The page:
- You have previous college experience: Even doing one semester before adopting a cat will be valuable. If you’re overwhelmed by your new experiences or obligations, the cat will end up being ignored (or your schoolwork will).
- You’re already settled in: If you’re unpacking, meeting new people, and trying to schedule your classes, this is a very chaotic space to bring a stressed cat into.
- Your roommates are prepared (and in agreement): As the cat transitions to its new life with you, it’ll be messier and possibly destructive. Be sure your roommates are prepared to safeguard their valuables or tolerate a mess for the time being.
Starting a new routine, in a new place, with a new pet can be easily overwhelming. You wouldn’t want your cat’s health and happiness to suffer for it. If you still want to adopt a cat, it can be a rewarding experience. Just be sure to:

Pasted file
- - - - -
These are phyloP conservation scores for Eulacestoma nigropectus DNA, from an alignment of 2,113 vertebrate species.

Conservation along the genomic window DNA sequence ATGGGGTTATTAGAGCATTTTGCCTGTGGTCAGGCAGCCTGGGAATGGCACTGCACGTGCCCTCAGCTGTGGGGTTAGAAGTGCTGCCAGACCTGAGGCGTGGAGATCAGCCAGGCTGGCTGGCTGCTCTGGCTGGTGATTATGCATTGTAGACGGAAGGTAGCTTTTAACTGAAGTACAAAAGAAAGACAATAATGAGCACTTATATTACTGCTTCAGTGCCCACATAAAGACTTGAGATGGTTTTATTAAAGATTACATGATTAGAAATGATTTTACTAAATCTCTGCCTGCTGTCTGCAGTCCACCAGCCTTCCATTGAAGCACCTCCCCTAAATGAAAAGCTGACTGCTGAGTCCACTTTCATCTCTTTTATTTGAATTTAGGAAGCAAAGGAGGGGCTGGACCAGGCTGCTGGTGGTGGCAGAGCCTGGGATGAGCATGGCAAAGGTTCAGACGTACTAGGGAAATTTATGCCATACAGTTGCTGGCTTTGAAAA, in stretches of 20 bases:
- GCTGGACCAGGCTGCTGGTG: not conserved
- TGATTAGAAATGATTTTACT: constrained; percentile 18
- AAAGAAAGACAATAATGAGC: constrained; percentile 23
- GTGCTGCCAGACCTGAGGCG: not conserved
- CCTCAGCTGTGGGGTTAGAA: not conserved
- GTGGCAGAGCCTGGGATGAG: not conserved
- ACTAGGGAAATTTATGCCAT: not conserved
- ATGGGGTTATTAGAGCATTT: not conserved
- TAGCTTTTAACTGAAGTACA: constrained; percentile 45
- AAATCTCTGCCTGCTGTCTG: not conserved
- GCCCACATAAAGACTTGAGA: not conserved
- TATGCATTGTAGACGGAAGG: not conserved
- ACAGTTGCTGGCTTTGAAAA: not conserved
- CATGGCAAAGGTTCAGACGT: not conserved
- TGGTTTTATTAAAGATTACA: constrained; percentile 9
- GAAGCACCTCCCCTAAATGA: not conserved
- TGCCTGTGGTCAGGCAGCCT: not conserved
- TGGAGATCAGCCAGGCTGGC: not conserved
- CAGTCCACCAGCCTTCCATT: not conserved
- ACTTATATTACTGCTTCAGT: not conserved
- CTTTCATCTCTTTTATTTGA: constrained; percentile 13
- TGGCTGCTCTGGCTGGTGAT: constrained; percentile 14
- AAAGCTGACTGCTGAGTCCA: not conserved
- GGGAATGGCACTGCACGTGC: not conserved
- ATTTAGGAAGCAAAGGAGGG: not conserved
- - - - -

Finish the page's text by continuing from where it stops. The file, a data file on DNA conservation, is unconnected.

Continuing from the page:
- Save up for your cat’s expenses
- Do your research
- Have someone you can call for advice
Can I Have A Kitten In College?
It’s not a good idea to get a kitten in college. Unless you’re bringing a kitten you already own, adding a young feline to your fast-paced and slightly disorganized life can be regretful. Unlike an adult cat, kittens need more supervision, attention, and playtime. They are also more active, which means they need more socialization.
Kittens will also be more sensitive to noise, new people, and changes to your routine. Perhaps most importantly, kittens are a longer time commitment than older cats. Cats can reach up to 15 years of age. Many kittens are surrendered to shelters because their owners couldn’t take care of them after graduating.
Older cats will be more docile and predictable. They need some exercise, but they will spend their time snoozing and being quiet. If you’re looking to get a new cat in college, an older one is a far better idea. Older cats also have a lower chance of being adopted. You’re giving a second chance to a cat that most people would pass up.
Cats make good pets for college students. They fit well in dorms, require less attention, and are ready for snuggles if properly cared for. Even still, be sure to check with your college’s pet policies and consider how much time you have. As long as you don’t get overwhelmed by school and your cat, the cat will be a relaxing companion.